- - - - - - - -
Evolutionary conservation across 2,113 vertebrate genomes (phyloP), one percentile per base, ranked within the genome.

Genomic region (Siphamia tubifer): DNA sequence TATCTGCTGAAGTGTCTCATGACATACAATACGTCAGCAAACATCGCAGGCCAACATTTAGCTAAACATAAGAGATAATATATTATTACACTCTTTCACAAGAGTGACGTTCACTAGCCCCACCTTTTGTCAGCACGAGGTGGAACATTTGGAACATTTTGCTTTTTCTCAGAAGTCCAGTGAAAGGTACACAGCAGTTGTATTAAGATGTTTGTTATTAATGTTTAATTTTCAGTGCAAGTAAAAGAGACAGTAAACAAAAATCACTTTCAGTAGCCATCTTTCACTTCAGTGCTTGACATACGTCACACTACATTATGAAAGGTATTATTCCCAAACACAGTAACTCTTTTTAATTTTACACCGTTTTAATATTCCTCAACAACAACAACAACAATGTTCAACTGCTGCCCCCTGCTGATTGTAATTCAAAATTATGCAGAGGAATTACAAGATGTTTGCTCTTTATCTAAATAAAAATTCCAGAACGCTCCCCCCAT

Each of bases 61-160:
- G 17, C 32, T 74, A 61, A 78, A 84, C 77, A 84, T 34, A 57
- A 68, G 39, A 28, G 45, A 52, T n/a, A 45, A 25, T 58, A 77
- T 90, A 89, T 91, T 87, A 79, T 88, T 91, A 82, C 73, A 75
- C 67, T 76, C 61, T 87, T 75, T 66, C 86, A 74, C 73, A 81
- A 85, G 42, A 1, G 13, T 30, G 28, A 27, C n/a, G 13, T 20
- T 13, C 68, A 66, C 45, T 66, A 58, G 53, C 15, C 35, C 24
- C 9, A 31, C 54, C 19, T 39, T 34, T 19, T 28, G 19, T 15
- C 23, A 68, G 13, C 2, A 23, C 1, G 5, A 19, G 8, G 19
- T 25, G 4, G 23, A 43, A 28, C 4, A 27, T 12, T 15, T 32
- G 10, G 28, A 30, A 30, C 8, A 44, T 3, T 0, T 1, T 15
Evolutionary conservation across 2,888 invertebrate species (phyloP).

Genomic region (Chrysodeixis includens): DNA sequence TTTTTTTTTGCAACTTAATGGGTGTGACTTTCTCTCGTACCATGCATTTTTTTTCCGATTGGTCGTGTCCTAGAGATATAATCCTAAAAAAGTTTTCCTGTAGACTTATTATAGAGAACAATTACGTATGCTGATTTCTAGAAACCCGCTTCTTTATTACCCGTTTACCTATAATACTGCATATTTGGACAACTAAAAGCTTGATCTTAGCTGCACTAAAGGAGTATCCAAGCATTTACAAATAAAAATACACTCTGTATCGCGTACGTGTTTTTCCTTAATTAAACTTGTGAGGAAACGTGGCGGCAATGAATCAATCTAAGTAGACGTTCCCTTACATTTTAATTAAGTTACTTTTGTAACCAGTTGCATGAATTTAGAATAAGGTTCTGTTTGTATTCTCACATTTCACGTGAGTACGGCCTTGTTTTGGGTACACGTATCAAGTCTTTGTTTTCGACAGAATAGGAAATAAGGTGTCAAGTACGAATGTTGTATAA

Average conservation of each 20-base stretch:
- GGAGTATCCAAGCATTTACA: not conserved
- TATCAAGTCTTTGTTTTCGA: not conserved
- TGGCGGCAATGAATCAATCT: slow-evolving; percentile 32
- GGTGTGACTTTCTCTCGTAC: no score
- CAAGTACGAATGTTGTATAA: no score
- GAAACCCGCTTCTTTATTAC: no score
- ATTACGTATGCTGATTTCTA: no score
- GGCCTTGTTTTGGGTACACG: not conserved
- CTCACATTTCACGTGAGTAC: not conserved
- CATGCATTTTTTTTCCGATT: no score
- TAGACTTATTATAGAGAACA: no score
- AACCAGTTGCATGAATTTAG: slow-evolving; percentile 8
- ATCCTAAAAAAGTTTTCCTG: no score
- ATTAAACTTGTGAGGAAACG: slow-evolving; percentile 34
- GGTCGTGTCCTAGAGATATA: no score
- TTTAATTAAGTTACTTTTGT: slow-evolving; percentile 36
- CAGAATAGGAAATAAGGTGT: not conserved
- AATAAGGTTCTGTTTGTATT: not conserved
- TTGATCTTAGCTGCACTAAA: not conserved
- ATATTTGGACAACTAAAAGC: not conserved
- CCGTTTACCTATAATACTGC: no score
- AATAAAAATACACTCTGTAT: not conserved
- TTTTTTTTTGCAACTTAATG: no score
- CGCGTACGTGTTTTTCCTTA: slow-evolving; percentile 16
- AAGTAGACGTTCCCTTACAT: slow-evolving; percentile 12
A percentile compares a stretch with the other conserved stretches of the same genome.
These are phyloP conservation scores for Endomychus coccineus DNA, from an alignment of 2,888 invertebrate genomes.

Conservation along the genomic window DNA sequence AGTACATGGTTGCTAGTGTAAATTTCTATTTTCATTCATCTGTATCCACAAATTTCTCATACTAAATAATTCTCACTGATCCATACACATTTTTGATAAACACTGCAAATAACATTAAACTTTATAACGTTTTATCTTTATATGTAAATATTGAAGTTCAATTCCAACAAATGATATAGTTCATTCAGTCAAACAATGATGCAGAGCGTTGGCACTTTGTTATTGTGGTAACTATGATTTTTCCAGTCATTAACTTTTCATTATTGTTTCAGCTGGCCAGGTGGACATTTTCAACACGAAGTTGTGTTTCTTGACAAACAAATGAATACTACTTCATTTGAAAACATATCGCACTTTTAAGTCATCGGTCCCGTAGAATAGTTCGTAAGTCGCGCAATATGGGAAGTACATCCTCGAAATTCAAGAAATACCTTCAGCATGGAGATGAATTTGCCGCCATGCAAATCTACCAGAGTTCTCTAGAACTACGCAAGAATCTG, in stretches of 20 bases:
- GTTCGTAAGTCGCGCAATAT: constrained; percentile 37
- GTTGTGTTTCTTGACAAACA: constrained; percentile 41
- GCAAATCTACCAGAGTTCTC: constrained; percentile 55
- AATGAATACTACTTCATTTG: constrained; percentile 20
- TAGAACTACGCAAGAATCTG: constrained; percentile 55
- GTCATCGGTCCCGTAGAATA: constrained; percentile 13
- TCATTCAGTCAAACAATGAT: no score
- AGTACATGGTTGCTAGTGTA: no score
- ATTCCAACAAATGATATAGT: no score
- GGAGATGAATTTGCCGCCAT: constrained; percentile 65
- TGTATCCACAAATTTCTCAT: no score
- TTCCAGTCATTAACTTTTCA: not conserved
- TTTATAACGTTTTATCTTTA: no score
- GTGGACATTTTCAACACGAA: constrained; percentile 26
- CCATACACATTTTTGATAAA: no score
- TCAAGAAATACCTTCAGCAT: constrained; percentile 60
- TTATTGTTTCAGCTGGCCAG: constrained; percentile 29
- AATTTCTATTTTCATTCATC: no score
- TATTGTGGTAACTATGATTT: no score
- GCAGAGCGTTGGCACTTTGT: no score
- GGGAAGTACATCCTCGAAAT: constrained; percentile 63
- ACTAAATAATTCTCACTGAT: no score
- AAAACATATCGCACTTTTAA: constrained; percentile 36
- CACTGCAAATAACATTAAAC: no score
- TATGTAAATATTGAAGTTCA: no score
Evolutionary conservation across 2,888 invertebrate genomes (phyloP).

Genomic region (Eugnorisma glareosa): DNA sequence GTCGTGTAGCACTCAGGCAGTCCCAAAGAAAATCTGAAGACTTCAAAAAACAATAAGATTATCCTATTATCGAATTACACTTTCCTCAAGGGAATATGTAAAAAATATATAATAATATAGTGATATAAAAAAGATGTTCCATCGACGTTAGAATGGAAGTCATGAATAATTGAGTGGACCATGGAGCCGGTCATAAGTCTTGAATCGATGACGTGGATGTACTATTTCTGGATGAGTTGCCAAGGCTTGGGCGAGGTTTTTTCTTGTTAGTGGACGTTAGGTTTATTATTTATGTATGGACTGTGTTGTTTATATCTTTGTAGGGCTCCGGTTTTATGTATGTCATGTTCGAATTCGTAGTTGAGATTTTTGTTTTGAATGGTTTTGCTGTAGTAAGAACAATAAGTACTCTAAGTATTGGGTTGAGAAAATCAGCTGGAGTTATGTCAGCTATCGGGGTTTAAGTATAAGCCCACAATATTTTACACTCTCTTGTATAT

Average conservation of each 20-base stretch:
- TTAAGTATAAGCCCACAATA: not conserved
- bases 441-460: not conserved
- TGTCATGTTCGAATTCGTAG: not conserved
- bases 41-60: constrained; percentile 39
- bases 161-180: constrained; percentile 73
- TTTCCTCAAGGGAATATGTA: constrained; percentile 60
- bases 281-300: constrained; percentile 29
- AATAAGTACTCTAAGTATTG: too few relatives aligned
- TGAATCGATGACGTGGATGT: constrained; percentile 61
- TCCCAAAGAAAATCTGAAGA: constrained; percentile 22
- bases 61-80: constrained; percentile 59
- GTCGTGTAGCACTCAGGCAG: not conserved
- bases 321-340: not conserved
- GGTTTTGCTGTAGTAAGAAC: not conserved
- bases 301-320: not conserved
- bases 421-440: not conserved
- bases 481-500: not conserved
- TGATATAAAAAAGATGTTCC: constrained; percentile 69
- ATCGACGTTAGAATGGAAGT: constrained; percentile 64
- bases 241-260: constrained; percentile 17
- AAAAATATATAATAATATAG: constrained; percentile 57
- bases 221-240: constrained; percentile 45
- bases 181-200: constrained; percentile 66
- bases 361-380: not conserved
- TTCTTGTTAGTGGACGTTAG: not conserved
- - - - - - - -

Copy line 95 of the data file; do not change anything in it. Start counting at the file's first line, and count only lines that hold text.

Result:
- bases 181-200: constrained; percentile 66